The Child Nutrition and WIC Reauthorization Act of 2004 (WIC stands for Women, Infants and Children), left over from the George W. Bush administration, is an omnibus piece of legislation that funds feeding and several other nutrition programs, including the aforementioned National School Lunch Program (NSLP) and the School Breakfast Program. 

Every five years, the Act is up for congressional review, and if no action is taken, it expires, which is what happened on September 30, 2009. At that time, the 2004 law was extended for one year. The current expiration date: September 30, 2010.

h4. Current stats

 NSLP’s piece of the Act’s pie in 2008: $8.8 billion
 Number of kids getting a free or reduced lunch during the 2008-2009 school year: 31.2 million
 Federal reimbursement rate to schools for free lunch: $2.68 per meal per student (higher in Alaska and Hawaii); for reduced lunch: $2.28
 Net amount per student meal, after overhead and labor costs, that cafeteria staff have to work with: about $1

h4. What’s Barack Obama got to do with it?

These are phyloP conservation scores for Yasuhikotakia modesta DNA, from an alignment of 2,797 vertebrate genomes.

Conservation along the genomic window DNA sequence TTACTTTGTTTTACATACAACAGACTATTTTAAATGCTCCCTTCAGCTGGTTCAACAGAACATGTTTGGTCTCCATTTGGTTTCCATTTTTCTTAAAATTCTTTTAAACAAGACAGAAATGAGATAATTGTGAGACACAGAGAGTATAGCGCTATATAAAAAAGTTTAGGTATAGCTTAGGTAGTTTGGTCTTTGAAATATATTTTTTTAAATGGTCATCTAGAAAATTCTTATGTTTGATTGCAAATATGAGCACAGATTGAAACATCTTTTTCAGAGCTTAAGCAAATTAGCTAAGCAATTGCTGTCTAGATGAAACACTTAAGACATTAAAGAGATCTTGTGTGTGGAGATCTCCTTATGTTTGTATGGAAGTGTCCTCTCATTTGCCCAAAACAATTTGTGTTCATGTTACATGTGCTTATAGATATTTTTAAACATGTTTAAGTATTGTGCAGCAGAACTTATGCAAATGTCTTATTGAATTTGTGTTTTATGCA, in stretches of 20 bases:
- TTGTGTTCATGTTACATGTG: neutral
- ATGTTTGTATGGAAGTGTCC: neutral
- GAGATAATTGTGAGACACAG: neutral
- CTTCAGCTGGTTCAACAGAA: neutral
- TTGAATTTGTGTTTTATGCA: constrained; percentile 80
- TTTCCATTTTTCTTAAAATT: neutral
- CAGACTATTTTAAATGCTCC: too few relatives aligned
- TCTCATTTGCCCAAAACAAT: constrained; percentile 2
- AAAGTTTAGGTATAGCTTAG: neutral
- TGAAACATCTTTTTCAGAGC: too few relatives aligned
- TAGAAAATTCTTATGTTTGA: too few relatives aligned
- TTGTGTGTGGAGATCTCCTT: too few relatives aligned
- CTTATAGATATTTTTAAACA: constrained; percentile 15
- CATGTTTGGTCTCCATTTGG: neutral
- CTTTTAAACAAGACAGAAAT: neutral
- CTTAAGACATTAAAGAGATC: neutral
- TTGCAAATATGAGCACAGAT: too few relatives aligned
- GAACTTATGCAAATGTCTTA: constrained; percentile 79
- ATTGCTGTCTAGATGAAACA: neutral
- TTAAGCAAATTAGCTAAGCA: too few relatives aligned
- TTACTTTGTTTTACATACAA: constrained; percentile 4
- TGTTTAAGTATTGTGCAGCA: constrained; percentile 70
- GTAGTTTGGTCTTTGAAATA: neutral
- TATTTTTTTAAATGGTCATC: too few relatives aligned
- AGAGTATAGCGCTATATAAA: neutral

In the months leading up to the reauthorization/review of the Child Nutrition Act in 2009, President Obama requested an additional $1 billion per year (putting the annual total just shy of $10 billion) for child-nutrition programs, upholding his presidential campaign pledge to end childhood hunger by 2015. The president reissued the request for child-nutrition funds in the 2011 budget. 

h4. Who’s doing what since the Child Nutrition Act expired/got extended?

In the Senate, Blanche Lincoln (D-Arkansas), chair of the Senate committee on Agriculture, Nutrition and Forestry, sponsored the Healthy Hunger-Free Kids Act of 2010 (S. 3307). 

Key components:

 $4.5 billion in new funding over 10 years for child-nutrition programs
 USDA regulation over nutritional content of what’s sold in vending machines
 Money for school gardens and farm-to-school programs
 Training for cafeteria workers
 Financial impact on school lunch: 6 cent increase per meal

Yay or nay: Unanimously passed out of committee. Waiting to be scheduled for full Senate action. 

[%image reference-image float=right width=400 caption="Will federal funding for school lunches increase for the first time since 1973?"]Meanwhile,  on June 10 in the House, Representative George Miller (D-California), chair of the House Education and Labor committee, introduced the Improving Nutrition for America's Children Act of 2010.

Key components:

 $8 billion in new funding over 10 years for child-nutrition programs 
 Includes improved access to school meals for eligible children and expanded eligibility requirements
 Improved food-safety requirements
 Nutrition education 
 Financial impact on school lunch: 6 cent increase per meal